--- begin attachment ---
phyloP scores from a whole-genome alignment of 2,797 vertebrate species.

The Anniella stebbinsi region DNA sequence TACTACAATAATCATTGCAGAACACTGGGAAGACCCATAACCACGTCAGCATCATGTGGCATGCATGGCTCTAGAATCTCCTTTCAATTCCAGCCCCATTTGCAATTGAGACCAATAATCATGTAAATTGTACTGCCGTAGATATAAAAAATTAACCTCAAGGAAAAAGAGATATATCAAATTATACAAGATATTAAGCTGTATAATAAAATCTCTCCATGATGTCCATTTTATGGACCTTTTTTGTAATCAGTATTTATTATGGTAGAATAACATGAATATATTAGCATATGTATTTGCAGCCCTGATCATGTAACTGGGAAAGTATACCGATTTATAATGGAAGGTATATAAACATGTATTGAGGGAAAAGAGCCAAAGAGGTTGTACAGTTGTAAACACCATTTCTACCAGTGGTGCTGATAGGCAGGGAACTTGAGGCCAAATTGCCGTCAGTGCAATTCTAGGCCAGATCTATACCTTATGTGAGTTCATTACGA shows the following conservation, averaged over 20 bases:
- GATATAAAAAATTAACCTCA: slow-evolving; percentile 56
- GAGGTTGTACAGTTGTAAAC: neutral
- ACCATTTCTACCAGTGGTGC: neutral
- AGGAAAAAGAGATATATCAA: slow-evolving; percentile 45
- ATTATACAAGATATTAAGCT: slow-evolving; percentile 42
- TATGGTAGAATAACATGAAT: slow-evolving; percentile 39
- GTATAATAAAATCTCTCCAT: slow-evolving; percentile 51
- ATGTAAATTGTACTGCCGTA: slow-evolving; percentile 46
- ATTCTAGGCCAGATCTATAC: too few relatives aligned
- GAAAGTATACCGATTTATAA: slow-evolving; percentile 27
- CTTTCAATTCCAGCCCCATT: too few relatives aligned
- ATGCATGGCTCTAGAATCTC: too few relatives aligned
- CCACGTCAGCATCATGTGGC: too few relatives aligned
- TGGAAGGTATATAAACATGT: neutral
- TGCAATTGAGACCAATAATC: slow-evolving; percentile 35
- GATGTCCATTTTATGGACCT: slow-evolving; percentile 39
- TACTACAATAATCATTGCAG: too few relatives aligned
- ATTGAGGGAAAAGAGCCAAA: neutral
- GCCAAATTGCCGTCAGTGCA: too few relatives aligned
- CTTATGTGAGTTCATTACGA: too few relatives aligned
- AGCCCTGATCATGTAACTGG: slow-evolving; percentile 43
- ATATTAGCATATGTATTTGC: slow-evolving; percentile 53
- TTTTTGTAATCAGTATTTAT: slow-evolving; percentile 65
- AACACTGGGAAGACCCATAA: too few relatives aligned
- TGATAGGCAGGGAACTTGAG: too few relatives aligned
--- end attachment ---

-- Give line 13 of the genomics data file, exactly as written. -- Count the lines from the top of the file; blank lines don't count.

- CTTTCAATTCCAGCCCCATT: too few relatives aligned